FNB Art Prize
FNB Art Prize 2018 awarded to Haroon Gunn-Salie
Cape Town-born artist and activist Haroon Gunn-Salie has been announced as the 2018 recipient of the FNB Art Prize at the media launch of the 11th installment of the FNB JoburgArtFair.
The 11th FNB Joburg Art Fair has named Cape Town-born artist and activist Haroon Gunn-Salie the winner of the 2018 FNB Art Prize.
Gunn-Salie joins the ranks of previous winners such as Peju Alatise, Nolan Oswald Dennis, Turiya Magadlela, Portia Zvavahera, and Kudzanai Chiurai. He receives a cash prize as well as the opportunity to create a new project that will be showcased in a dedicated exhibition space at the FNB JoburgArtFair this September.
Chief marketing officer at FNB Faye Mfikwe says that the FNB Art Prize honours exceptional artistic talent and, at the same time, provides the winning artist local and international opportunities for the artist and the industry.
“Our commitment to the FNB Joburg Art Fair ensures that in the years to come, we continue to introduce African artists to an international audience, galleries, collectors, writers, thinkers and art lovers from across the world, further enabling growth through maintaining a platform that empowers the artist.”
Gunn-Salie has established a collaborative art practice that translates community oral histories into artistic interventions and installations. His multidisciplinary practice uses a variety of mediums, drawing focus to forms of collaboration in contemporary art based on dialogue and exchange.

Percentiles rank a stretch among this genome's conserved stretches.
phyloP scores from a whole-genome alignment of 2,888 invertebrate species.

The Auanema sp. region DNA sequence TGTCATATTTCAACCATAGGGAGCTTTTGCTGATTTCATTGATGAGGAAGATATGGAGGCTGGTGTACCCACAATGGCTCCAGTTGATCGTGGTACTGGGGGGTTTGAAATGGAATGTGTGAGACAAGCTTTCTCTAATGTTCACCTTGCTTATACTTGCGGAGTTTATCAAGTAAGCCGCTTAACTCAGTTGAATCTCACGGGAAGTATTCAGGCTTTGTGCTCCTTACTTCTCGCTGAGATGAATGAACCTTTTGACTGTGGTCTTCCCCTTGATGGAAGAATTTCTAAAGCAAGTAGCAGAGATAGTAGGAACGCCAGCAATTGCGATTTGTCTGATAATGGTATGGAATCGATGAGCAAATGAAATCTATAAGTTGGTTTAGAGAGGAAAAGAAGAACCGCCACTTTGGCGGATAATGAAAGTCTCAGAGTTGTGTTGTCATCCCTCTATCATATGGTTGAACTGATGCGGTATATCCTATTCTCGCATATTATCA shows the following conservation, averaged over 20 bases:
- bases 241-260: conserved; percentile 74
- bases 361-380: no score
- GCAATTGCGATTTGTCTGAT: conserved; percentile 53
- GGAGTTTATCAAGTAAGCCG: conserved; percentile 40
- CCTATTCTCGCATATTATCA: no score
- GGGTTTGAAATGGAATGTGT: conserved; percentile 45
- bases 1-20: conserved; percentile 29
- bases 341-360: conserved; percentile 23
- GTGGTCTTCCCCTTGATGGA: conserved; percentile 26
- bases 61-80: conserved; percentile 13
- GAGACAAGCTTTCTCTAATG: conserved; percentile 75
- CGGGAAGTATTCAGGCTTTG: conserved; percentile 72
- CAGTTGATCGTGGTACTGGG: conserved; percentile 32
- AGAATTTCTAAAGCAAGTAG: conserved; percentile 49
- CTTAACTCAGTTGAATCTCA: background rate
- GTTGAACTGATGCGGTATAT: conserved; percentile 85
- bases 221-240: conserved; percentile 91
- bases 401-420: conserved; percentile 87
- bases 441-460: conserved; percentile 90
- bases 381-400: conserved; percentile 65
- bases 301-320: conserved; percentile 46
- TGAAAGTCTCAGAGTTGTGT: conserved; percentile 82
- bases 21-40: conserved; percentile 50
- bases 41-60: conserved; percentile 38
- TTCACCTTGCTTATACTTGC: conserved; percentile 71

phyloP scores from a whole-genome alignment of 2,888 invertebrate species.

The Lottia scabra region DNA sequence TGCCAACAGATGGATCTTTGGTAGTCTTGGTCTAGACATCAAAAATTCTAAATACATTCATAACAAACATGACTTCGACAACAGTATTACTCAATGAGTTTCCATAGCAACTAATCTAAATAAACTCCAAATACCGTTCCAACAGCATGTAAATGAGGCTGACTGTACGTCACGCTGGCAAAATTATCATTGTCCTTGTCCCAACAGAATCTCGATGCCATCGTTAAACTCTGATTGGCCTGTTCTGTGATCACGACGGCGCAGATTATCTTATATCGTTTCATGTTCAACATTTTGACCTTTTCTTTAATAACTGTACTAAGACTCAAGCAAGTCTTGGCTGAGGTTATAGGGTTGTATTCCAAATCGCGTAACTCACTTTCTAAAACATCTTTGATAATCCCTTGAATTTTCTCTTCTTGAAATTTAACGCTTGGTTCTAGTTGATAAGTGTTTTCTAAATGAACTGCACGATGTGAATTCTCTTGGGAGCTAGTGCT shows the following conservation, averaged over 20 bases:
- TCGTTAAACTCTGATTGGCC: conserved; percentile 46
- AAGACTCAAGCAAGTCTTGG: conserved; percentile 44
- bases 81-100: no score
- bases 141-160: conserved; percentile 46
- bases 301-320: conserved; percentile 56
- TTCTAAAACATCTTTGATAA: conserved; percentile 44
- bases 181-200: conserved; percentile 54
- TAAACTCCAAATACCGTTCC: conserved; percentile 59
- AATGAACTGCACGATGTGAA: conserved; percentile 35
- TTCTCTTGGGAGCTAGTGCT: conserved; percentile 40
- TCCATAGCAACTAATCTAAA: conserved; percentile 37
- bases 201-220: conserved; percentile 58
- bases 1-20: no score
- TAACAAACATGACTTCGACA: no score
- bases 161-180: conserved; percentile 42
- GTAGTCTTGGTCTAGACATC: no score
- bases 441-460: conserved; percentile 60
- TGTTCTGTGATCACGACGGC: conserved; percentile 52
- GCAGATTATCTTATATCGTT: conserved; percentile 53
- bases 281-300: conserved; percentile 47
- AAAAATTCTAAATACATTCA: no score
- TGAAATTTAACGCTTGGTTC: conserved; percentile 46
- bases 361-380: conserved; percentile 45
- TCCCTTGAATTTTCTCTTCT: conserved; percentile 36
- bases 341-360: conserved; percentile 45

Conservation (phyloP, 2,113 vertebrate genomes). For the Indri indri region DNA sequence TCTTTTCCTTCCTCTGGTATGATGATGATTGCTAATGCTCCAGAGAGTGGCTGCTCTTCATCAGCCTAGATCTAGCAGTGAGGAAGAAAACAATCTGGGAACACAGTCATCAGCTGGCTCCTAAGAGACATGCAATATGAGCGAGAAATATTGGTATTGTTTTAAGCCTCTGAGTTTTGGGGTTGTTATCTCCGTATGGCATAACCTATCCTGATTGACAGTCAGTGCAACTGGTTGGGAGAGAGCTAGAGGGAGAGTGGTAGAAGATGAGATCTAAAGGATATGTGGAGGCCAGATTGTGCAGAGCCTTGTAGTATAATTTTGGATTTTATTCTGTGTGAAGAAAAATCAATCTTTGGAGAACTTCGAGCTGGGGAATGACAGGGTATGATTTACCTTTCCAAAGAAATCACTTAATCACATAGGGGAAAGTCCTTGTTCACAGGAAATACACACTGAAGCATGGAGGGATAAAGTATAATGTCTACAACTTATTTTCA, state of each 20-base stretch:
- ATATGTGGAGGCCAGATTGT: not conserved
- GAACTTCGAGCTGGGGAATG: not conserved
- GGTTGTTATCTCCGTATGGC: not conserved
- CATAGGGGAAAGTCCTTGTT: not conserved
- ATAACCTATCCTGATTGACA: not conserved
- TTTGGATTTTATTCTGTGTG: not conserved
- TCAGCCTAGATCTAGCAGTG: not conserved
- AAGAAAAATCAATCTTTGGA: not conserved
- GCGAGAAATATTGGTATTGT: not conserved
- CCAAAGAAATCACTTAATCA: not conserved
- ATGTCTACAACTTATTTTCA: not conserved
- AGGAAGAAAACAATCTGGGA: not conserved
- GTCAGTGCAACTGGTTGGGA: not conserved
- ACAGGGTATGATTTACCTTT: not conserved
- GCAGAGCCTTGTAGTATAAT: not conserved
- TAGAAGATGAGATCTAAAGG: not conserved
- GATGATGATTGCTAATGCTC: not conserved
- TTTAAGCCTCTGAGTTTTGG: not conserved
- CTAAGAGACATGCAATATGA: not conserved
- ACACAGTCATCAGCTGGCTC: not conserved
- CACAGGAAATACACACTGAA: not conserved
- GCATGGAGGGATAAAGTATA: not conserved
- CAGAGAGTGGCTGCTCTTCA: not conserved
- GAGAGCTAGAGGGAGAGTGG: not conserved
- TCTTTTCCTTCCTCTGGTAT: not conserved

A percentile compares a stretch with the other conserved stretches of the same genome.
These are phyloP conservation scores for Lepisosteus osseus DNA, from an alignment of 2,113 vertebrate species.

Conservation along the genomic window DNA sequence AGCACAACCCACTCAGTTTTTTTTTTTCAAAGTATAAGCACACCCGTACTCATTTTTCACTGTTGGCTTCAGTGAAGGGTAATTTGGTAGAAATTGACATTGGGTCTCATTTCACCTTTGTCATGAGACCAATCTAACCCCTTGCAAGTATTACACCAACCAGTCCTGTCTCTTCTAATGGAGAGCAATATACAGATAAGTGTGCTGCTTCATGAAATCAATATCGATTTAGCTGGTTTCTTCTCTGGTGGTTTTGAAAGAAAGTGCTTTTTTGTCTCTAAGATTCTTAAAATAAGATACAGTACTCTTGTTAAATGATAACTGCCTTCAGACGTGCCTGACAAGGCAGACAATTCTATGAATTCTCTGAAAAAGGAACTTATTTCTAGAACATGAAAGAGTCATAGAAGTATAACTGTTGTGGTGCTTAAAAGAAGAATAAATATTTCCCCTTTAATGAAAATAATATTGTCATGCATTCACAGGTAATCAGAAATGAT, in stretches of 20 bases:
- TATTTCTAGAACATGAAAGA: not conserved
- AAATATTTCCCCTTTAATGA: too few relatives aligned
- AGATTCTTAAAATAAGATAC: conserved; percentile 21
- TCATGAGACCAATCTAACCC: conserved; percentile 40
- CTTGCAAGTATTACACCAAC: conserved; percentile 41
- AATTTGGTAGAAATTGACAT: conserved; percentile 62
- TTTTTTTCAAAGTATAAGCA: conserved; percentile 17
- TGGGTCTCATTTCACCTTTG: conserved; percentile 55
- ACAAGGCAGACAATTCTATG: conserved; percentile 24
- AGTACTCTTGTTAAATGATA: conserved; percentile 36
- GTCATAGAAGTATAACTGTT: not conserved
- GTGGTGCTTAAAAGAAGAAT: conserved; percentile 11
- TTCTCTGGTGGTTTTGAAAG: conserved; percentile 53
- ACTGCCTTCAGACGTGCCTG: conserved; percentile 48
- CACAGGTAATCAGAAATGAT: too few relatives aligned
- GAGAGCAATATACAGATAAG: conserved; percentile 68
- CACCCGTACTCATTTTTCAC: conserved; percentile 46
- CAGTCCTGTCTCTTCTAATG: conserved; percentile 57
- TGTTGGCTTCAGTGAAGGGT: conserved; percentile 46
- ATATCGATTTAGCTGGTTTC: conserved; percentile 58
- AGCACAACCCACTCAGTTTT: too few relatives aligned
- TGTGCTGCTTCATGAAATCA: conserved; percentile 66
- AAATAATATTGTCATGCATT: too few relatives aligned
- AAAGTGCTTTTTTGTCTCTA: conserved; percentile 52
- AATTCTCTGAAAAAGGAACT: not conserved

Currently based between Johannesburg and Belo Horizonte in Brazil, he completed his BA Hons in sculpture at the Michaelis School of Fine Art in 2012. His graduate exhibition, titled Witness, presented a site-specific body of work focusing on still unresolved issues of forced removals under apartheid, working with veteran residents of District Six, an area in central Cape Town where widespread forced removals occurred.
His installation for the FNB JoburgArtFair continues to delve deeper into unresolved issues in South Africa’s contemporary history with an extended site-specific installation of his project titled Senzenina. The installation – envisioned as a reflection space – transports the viewer to the site, inside which an immersive soundscape presenting a schematic recreation of the scene using archival audio and composed elements. The soundscape includes calls for the mineworkers to disassemble peacefully; the fortification of the surrounding area and entrapment of the workers by police; an anti-apartheid freedom song lamented by the mineworkers moments before live ammunition was discharged; and blasts from the mine recalled by low-frequency sonic vibrations of the surrounding landscape emanating from an outcrop of granite boulders on the site.